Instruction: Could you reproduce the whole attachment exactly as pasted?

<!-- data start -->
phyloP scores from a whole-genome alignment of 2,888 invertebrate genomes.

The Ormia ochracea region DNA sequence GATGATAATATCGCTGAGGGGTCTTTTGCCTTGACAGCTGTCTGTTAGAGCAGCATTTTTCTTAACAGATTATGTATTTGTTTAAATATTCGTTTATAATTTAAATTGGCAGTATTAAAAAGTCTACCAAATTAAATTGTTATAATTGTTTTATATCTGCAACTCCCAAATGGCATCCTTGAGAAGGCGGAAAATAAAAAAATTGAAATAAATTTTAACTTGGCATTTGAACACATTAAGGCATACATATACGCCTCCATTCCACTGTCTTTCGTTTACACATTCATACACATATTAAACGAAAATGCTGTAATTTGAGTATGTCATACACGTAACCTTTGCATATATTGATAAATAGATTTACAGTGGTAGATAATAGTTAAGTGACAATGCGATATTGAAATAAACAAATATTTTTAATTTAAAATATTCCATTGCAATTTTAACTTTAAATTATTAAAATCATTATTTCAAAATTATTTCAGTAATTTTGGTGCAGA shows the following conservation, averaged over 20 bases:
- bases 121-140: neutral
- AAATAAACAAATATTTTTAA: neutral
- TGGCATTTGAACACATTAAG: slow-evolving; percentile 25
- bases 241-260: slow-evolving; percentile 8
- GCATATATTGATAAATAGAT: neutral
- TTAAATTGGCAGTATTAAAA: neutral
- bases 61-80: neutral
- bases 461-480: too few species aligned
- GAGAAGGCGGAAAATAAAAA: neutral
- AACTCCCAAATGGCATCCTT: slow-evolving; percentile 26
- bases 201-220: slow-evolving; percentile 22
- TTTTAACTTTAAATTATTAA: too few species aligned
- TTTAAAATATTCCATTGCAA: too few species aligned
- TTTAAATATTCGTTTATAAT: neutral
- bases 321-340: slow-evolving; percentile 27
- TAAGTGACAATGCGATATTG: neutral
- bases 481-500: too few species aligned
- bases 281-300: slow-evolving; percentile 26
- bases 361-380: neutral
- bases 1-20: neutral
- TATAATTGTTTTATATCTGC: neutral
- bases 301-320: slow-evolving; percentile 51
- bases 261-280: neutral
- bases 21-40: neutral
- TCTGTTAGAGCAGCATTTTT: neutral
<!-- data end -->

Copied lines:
phyloP scores from a whole-genome alignment of 2,888 invertebrate genomes.

The Ormia ochracea region DNA sequence GATGATAATATCGCTGAGGGGTCTTTTGCCTTGACAGCTGTCTGTTAGAGCAGCATTTTTCTTAACAGATTATGTATTTGTTTAAATATTCGTTTATAATTTAAATTGGCAGTATTAAAAAGTCTACCAAATTAAATTGTTATAATTGTTTTATATCTGCAACTCCCAAATGGCATCCTTGAGAAGGCGGAAAATAAAAAAATTGAAATAAATTTTAACTTGGCATTTGAACACATTAAGGCATACATATACGCCTCCATTCCACTGTCTTTCGTTTACACATTCATACACATATTAAACGAAAATGCTGTAATTTGAGTATGTCATACACGTAACCTTTGCATATATTGATAAATAGATTTACAGTGGTAGATAATAGTTAAGTGACAATGCGATATTGAAATAAACAAATATTTTTAATTTAAAATATTCCATTGCAATTTTAACTTTAAATTATTAAAATCATTATTTCAAAATTATTTCAGTAATTTTGGTGCAGA shows the following conservation, averaged over 20 bases:
- bases 121-140: neutral
- AAATAAACAAATATTTTTAA: neutral
- TGGCATTTGAACACATTAAG: slow-evolving; percentile 25
- bases 241-260: slow-evolving; percentile 8
- GCATATATTGATAAATAGAT: neutral
- TTAAATTGGCAGTATTAAAA: neutral
- bases 61-80: neutral
- bases 461-480: too few species aligned
- GAGAAGGCGGAAAATAAAAA: neutral
- AACTCCCAAATGGCATCCTT: slow-evolving; percentile 26
- bases 201-220: slow-evolving; percentile 22
- TTTTAACTTTAAATTATTAA: too few species aligned
- TTTAAAATATTCCATTGCAA: too few species aligned
- TTTAAATATTCGTTTATAAT: neutral
- bases 321-340: slow-evolving; percentile 27
- TAAGTGACAATGCGATATTG: neutral
- bases 481-500: too few species aligned
- bases 281-300: slow-evolving; percentile 26
- bases 361-380: neutral
- bases 1-20: neutral
- TATAATTGTTTTATATCTGC: neutral
- bases 301-320: slow-evolving; percentile 51
- bases 261-280: neutral
- bases 21-40: neutral
- TCTGTTAGAGCAGCATTTTT: neutral